Last Monday’s EU Austerity Drinking Tour post found Wayward Wine spelunking Taittinger’s Champagne caves (read here). Today, we visit Lanson, another of Reims’ iconic houses and an old favorite of ours and Queen Elizabeth II.
Our hosts make us a fabulous quiche for breakfast. Then we bundle up, and let their freezing cat scurry in as we head outside.
A bit lost, we accidentally walk through the shipping gate into a walled courtyard. We find the front, our tour guide and tack on another guest to spend over two hours touring the vast facility. Enjoy the following video montage from vine to box:
In case your YouTube is struggling, here are photos for context. Sure, Lanson’s caves lack Taittinger’s antique charm. They loom high and vast thanks to modern cement.
But I’m sure Taittinger’s non-vintage caves are similarly massive and modern (we saw only their ancient Comtes de Champagne caves last Monday).
Instead of hand-riddling, Lanson employs automated gyropalates to agitate lees into the bottle neck.
We feel torn between the romance of employing thick-wristed individuals versus economic machines. With Champagne’s ever inflating price, this modernity keeps it an affordable splurge. Hopefully, riddlers will continue to turn the high tier cuvees that can demand that cost.
If you ever wondered what that sludge looks like near the end of it life in bottle:
Getting to see the labs was a treat as well:
The fully automated bottling line was a compact, exacting, turnstile of bubbly-making magic:
But what really capped our day off was the tasting. Chance had it that some celebrity swung through that morning. So we got to forgo Lanson’s entry, black label non-vintage Brut, and instead try their 2002 Gold Label.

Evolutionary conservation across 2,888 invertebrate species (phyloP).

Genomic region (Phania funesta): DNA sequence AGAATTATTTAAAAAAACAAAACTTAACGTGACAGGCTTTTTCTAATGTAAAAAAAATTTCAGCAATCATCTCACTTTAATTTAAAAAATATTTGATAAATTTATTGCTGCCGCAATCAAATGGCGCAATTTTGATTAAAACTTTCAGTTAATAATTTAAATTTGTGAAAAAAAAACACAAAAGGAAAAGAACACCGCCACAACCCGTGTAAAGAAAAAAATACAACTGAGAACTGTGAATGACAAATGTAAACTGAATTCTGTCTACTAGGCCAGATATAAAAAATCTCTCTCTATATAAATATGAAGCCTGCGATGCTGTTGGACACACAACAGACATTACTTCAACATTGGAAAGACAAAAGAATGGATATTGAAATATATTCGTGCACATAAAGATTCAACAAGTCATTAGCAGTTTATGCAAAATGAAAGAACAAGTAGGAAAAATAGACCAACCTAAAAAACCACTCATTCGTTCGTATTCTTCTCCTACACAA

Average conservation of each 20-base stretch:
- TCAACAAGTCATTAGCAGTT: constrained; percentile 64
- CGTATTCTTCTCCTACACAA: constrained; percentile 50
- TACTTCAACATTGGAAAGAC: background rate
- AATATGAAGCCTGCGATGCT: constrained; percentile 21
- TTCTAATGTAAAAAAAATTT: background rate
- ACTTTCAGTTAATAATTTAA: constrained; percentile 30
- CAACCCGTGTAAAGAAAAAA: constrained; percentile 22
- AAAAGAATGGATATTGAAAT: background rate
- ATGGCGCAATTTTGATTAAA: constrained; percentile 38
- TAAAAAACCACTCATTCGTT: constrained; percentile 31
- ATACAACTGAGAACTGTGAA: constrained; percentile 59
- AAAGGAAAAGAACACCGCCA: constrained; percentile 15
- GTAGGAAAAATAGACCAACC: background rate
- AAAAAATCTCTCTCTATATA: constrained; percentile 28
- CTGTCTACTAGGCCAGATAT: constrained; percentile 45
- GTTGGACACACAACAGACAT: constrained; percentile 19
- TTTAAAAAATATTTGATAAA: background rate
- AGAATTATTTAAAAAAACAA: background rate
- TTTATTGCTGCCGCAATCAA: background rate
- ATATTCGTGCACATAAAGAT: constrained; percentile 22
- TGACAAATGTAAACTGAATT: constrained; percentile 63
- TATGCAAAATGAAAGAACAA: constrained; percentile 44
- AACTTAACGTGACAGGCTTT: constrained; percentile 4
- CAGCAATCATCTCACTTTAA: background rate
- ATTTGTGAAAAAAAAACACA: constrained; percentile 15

Lanson, Gold Lable, Champagne, France 2002. This comes from 100% Grand Cru vineyards. Lanson only makes it in exceptional vintages like 2002. 47% chardonnay and 53% pinot noir make up its blend.
APPEARANCE: Gorgeous is a start. A clear, moderate gold color with gold leaf highlights, matched by a rapid, mixed size fizz.
AROMAS: smell clean, developing, with pronounced aromas of honey, lychee, golden pear, apple, vanilla, biscuits. There is quite a bit of ripeness.
PALATE: (11g/L) teeter it towards off dry, but medium plus acidity makes us forget any sweetness immediately. A medium alcohol of 12.5% by volume adds an unexpectedly rich medium body, with a sprightly but silken texture.
What makes Lanson a rarity in Champagne is that they halt malolactic fermentation. This renders a taut, dry, tart Champagne.
FLAVORS: Medium plus flavors of wild strawberry, slight smoke, toasted bread, and black tea leaf last a long, complicated while, dancing about our palates.
Lanson’s Gold Label 2002 Brut is outstanding Champagne (5 of 5).
Check in next Monday as our EU Austerity Drinking Tour continues!
Does one go to school to become a “hand turning riddler”, or is this an insider perk? Lanson review inspires!